PRESS RELEASE: Women’s Centres Demand Better Funding to Avert “Cliff Edge” Crisis at their first Mass Lobby of Parliament  Wed 26th June
Embargoed until 00:01 on 26/06/2019:

Contact: Laura Hill 07782298065,

  Women’s Centres Demand Better Funding to Avert ‘Cliff Edge’ Crisis at their first Mass Lobby of Parliament 
Wed 26th June

Women’s centres from across the country are converging on Westminster on Wednesday June 26th to demand that the £80million accrued from the sale of HMP Holloway is reinvested in centres and support services to help to radically reduce female re-offending. 

Sixty percent of women on short sentences re-offend within a year of release. Government has acknowledged that the current system of passing sentences of weeks and months for non-violent low-level offences such as theft, shoplifting and non-payment of fines for TV license defaulting is less effective than sentences served in the community with robust support to address issues such as problematic substance use and mental ill health. 

Dr Kate Paradine, CEO of the charity Women in Prison (which is organising the lobby) says, “If the Treasury spent the £80 million it received from the sale of Holloway Prison on specialist support for women and children, including domestic violence services and women’s centres, the results would be transformational - for women, children and communities, and for generations to come.”

This week is also the first anniversary of the Government’s Female Offender Strategy. The Government has said that women’s centres and specialist support services to tackle the root causes of offending are at the heart of its strategy.  Women’s centres are key to the recommendations of the recent Farmer Review (published last week) which addressed the impact on children when a mother is imprisoned. They are also vital in Government proposals to reduce the number of prison sentences of under a year given to women and increased access to mental health and problematic substance use treatment as part of community sentences.

In many cases women’s services face a funding ‘cliff edge’ in 2020/21. At the lobby representatives from some of the forty women’s centres in England and Wales will reinforce the message from Lord Farmer that these centres  face a “desperately precarious” funding position, jeopardising services “which are essential to the rehabilitation and rebuilding of the lives of so many women”. 

A major part of the lobby will be women asking MPs to #OPENUP Women’s Futures and help to enact a ten point plan outlined in WIP’s #OPENUP Women’s Futures Manifesto launched on the day . A key ‘ask’ in the manifesto is for HM Treasury to invest the £80m from the sale of HMP Holloway in the Women’s Centre network and other community support services.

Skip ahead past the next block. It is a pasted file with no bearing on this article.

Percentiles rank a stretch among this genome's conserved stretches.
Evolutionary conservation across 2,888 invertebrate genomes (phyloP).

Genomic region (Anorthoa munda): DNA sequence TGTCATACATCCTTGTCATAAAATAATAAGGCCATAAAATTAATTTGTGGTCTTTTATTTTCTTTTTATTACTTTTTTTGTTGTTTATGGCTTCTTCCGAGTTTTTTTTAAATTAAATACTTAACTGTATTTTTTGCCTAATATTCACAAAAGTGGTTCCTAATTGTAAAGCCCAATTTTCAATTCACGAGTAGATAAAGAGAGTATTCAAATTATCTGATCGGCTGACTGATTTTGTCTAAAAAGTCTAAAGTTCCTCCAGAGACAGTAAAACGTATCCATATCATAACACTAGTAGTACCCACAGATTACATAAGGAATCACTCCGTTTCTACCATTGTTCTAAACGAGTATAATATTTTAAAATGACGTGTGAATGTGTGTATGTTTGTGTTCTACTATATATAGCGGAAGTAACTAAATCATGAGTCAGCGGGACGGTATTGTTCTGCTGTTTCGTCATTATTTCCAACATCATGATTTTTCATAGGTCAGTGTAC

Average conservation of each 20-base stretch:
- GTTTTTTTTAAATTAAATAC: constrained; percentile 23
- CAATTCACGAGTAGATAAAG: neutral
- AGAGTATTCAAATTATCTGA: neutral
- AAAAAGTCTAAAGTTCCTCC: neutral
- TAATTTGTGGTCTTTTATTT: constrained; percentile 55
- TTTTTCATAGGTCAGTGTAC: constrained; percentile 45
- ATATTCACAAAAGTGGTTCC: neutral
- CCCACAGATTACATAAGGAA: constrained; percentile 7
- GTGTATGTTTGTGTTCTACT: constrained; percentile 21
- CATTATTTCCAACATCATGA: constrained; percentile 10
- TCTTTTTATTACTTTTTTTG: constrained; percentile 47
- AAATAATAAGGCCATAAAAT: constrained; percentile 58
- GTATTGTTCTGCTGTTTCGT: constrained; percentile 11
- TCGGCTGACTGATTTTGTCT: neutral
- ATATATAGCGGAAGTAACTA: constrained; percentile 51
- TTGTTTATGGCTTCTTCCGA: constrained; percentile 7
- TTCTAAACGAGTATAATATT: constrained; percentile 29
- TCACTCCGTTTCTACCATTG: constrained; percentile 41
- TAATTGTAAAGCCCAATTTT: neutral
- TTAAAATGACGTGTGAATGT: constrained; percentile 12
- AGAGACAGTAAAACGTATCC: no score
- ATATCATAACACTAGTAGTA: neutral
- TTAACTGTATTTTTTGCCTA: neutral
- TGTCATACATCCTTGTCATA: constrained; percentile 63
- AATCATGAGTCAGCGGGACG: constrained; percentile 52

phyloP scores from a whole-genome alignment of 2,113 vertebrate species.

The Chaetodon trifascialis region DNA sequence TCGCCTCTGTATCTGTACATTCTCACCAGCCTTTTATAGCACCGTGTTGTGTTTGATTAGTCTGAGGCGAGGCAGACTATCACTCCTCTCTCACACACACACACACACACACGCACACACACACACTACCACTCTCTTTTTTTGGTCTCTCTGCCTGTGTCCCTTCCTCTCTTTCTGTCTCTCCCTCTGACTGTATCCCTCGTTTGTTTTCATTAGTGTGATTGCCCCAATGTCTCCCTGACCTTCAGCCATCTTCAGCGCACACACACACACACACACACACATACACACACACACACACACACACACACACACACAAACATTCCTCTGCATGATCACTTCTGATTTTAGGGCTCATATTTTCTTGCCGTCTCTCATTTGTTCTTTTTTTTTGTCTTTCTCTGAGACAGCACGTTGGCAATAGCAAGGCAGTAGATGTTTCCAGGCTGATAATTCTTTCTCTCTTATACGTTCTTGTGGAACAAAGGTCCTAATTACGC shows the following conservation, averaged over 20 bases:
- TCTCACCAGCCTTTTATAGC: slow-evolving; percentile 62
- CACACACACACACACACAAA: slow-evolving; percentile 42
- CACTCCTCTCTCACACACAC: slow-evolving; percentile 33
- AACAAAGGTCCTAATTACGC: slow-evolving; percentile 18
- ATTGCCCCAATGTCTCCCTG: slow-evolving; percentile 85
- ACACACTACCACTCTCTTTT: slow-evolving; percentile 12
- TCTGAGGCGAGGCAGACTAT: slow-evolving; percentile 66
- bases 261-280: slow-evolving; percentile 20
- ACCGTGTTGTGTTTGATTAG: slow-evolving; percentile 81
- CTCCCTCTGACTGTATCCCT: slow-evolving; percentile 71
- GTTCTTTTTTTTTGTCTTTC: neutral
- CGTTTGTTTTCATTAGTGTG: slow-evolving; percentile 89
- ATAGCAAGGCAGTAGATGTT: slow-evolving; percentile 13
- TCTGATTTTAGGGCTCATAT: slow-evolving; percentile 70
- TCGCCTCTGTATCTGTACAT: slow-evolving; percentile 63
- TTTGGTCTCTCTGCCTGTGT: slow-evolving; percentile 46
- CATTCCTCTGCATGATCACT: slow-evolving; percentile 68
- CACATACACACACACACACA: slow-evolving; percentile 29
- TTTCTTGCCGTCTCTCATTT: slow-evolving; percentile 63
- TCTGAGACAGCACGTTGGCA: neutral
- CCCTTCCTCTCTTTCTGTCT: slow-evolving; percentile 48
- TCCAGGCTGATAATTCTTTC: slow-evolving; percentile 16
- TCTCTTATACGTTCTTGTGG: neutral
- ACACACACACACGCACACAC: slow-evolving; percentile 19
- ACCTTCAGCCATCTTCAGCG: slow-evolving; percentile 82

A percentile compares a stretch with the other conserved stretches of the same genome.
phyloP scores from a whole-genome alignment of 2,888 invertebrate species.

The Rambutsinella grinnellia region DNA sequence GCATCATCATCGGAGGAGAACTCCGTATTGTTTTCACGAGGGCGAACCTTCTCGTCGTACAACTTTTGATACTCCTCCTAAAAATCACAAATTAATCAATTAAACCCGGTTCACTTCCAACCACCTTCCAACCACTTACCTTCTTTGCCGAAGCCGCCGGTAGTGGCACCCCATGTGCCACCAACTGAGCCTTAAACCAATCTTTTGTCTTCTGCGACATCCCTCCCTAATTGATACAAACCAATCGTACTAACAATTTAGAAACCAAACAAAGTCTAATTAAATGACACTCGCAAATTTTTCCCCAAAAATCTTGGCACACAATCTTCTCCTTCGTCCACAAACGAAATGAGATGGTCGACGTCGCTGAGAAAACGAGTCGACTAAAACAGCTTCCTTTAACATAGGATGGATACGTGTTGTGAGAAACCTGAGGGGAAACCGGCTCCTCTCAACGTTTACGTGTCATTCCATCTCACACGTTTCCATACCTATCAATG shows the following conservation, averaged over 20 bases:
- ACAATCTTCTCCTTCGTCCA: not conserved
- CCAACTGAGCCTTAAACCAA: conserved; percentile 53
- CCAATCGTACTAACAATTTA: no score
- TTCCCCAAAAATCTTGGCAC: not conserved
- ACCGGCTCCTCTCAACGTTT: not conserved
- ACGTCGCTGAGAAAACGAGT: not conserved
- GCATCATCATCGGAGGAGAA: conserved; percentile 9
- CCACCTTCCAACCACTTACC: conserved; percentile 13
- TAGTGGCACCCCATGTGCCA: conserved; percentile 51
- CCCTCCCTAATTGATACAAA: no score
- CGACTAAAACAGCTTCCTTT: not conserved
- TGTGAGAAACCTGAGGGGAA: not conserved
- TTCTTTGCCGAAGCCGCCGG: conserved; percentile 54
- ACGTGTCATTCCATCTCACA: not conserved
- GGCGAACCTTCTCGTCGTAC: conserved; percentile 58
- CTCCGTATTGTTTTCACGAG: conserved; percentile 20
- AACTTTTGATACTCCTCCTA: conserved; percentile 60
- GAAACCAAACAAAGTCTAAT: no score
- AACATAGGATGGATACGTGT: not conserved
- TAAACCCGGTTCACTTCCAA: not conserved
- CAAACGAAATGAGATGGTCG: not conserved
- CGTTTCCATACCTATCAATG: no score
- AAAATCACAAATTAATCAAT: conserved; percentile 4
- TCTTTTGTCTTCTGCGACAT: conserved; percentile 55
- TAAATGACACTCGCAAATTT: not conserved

Dr Paradine says, “The network of Women’s Centres is an opportunity to lay the foundations for a new system. If we invest now that would make the UK global leaders, setting an international example in how to reduce the human and financial cost of imprisonment and create healthier and safer communities. This is all in our power.”


Editor’s Notes

  • Women in Prison is a charity founded 35 years ago. It provides support, advice and guidance to women affected by the criminal justice system (including in Women’s Centres in Woking, Manchester and Lambeth) and campaigns to prevent the harm caused to women, their families and our communities by imprisonment.
  • 3,759 women are held in 12 prisons in England. Women make up around 5% of the prison population. The vast majority have committed low level non-violent offences.  73% of women in prison are serving sentences of less than 12 months.
  • The UK is unique in having a network of around 40 Women’s Centres[1] which provide holistic support to women affected by the criminal justice system and are proven to reduce reoffending more effectively than a prison sentence.  A Women’s Centre is a space dedicated to specialist services for women facing multiple disadvantages, including those caught up in the criminal justice system.
  • Official data and reports from the Women’s Budget Group set out how women and children have been disproportionately impacted by changes to the benefits system and public spending budget cuts.
  • Root causes of women’s offending are often linked to domestic abuse and trauma (including in childhood), mental ill health, problematic substance use, homelessness and poverty.  Around 60% of women in prison have experience of domestic abuse and almost a third grew up in care.
  • The vast majority of women are in prison on short sentences for low level offending, often theft.
  • Women are far more likely than men to be primary carers and, in 95% of cases when a mother goes to prison, her children end up leaving their family home to live with relatives or go into the care system.   Having a parent in prison increases the chances that a child will offend, particularly when their mother is imprisoned.
  • Please see below image for #OPENUP WOMEN’S FUTURES manifesto
  • Women’s centres taking part include Beth Centre in Lambeth, Women’s Support Centre in Woking, Anawim in Birmingham, Nottingham Women’s Centre, Nelson Trust (Gloucester), Brighton Women’s Centre, Lancashire Women’s Centre, Together Women, the Greater Manchester Women’s Support Alliance and others.